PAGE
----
The future of self-driving vehicles doesn’t involve a human driver, so companies are trying to perfect their autonomous systems.


Love the Exponential Future? Join our XPotential Community, future proof yourself with courses from XPotential University, read about exponential tech and trendsconnect, watch a keynote, or browse my blog.

For autonomous vehicle developers, who are deploying their vehicles into tons around the world, every mile driven serves as proof that their technology works and as an opportunity to gather data for further improvement. Which is why Cruise, which has just announced that it has completed 1 million fully driverless miles, calls the achievement one of its biggest milestones yet. A spokesperson told us that those were miles driven with no safety driver behind the wheel and that most of them were collected in San Francisco.


Singapore is developing a drone airspace management system


If you’ll recall, the GM subsidiary started testing fully driverless rides in the city back in November 2021. It was also the first company to ever receive a driverless deployment permit from the California Public Utilities Commission, allowing it to charge passengers for robotaxi rides by June last year. Based on the disengagement reports it submitted to the California DMV, it only had around 30 cars or so operating at the beginning of 2022. CNN said it was maintaining a fleet of 100 vehicles by September last year and was seeking to add 5,000 more.

Mo Elshenawy, Cruise’s EVP of engineering, said each one of those miles “has been packed with complex scenarios that have set Cruise up for rapid scale.” Since San Francisco streets are often chaotic and packed with people, the company was able to gather tons of useful data it can use to better its technology.

“For example,” Elshenawy wrote in a blog post,” stop sign blow-throughs are 46x times more frequent in San Francisco than in suburban areas.”


Self-driving hotel room scoops major design award


Cruise has been feeding data from each drive into a continuous learning machine that creates millions of permutations of real-world scenarios on the road. That allows the technology to learn from simulated drives and then apply what it learns in real life.

“When you consider our safety record, the gravity of our team’s achievement comes into sharper focus,” Elshenawy continued. “To date, riders have taken tens of thousands of rides in Cruise AVs. In the coming years, millions of people will experience this fully driverless future for themselves.”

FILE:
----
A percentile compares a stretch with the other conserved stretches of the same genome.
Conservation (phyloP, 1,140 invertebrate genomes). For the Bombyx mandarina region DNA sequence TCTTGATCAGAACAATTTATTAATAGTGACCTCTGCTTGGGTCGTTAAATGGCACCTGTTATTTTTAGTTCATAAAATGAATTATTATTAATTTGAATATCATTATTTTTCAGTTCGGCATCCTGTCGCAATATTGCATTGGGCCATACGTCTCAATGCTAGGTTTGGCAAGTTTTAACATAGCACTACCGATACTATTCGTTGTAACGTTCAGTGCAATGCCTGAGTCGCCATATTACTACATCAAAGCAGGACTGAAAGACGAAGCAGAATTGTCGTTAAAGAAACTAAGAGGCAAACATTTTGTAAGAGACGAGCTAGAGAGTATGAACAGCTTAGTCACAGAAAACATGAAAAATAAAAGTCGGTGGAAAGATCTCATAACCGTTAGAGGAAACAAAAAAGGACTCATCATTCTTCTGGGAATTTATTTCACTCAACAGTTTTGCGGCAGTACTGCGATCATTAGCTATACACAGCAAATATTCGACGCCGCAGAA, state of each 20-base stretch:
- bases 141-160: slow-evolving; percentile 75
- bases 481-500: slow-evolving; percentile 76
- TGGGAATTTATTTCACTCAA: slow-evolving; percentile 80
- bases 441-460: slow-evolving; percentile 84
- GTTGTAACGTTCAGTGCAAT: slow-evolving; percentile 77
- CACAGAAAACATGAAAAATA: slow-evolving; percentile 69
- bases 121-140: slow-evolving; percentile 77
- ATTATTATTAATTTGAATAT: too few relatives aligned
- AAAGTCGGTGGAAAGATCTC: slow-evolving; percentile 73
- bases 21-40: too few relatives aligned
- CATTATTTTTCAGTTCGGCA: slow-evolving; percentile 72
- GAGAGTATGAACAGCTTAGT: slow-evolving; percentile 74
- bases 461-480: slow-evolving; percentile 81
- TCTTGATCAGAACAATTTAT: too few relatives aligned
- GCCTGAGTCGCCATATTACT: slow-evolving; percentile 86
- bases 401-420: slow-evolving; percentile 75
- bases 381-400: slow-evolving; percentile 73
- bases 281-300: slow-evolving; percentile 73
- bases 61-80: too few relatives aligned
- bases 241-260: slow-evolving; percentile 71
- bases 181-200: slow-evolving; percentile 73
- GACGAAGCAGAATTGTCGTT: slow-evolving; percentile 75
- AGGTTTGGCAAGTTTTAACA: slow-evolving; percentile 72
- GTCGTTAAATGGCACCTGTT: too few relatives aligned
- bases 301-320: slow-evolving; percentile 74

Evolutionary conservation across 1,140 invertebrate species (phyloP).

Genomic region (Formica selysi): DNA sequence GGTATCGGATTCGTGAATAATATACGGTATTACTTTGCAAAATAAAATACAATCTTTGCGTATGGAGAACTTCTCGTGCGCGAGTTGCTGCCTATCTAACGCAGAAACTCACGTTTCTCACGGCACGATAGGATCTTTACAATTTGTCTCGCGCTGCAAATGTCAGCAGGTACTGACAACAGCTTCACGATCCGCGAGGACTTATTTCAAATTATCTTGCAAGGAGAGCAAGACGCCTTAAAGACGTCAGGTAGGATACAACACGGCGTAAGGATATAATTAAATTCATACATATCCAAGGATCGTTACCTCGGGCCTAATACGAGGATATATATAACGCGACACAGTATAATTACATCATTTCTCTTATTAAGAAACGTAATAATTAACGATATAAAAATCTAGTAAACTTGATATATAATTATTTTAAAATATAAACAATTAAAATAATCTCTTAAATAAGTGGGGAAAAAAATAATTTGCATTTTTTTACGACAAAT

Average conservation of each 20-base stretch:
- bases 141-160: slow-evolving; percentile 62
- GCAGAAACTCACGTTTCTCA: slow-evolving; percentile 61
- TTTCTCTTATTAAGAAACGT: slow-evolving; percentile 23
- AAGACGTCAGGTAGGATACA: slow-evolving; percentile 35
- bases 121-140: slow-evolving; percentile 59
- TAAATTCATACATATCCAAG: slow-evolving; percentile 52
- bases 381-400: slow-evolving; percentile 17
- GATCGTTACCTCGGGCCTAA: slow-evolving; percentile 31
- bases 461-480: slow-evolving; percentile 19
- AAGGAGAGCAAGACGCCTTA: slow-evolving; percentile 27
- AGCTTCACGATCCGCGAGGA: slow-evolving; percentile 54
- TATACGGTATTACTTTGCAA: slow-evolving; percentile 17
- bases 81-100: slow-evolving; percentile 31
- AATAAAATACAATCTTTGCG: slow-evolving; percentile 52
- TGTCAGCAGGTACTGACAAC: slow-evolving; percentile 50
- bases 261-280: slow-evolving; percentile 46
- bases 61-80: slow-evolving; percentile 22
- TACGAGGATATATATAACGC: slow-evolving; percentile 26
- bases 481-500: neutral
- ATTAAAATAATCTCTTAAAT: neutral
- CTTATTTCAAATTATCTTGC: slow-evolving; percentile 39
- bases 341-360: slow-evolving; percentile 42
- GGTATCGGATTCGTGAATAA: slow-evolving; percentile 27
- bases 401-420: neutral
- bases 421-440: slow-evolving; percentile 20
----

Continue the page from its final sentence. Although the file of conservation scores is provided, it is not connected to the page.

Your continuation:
Cruise’s announcement comes almost a month after San Francisco officials sent a letter to California regulators, asking them to slow Cruise’s and Waymo’s expansion plans. They reportedly wanted a better understanding of autonomous vehicles first and were worried about “the hazards and network impacts caused by planned and unplanned AV stops that obstruct traffic.”


A flying jetpack is on track to help create the world's first Hoverbike


As The New York Times said in a recent report, stalled Cruise and Waymo vehicles have caused traffic jams in San Francisco several times in the past. Officials believe these companies have to significantly improve their technologies before expanding, or else they “could quickly exhaust emergency response resources and could undermine public confidence in all automated driving technology.”

About author

Matthew Griffin

Matthew Griffin, described as “The Adviser behind the Advisers” and a “Young Kurzweil,” is the founder and CEO of the World Futures Forum and the 311 Institute, a global Futures and Deep Futures consultancy working between the dates of 2020 to 2070, and is an award winning futurist, and author of “Codex of the Future” series. Regularly featured in the global media, including AP, BBC, Bloomberg, CNBC, Discovery, RT, Viacom, and WIRED, Matthew’s ability to identify, track, and explain the impacts of hundreds of revolutionary emerging technologies on global culture, industry and society, is unparalleled. Recognised for the past six years as one of the world’s foremost futurists, innovation and strategy experts Matthew is an international speaker who helps governments, investors, multi-nationals and regulators around the world envision, build and lead an inclusive, sustainable future. A rare talent Matthew’s recent work includes mentoring Lunar XPrize teams, re-envisioning global education and training with the G20, and helping the world’s largest organisations envision and ideate the future of their products and services, industries, and countries. Matthew's clients include three Prime Ministers and several governments, including the G7, Accenture, Aon, Bain & Co, BCG, Credit Suisse, Dell EMC, Dentons, Deloitte, E&Y, GEMS, Huawei, JPMorgan Chase, KPMG, Lego, McKinsey, PWC, Qualcomm, SAP, Samsung, Sopra Steria, T-Mobile, and many more.

Your email address will not be published. Required fields are marked *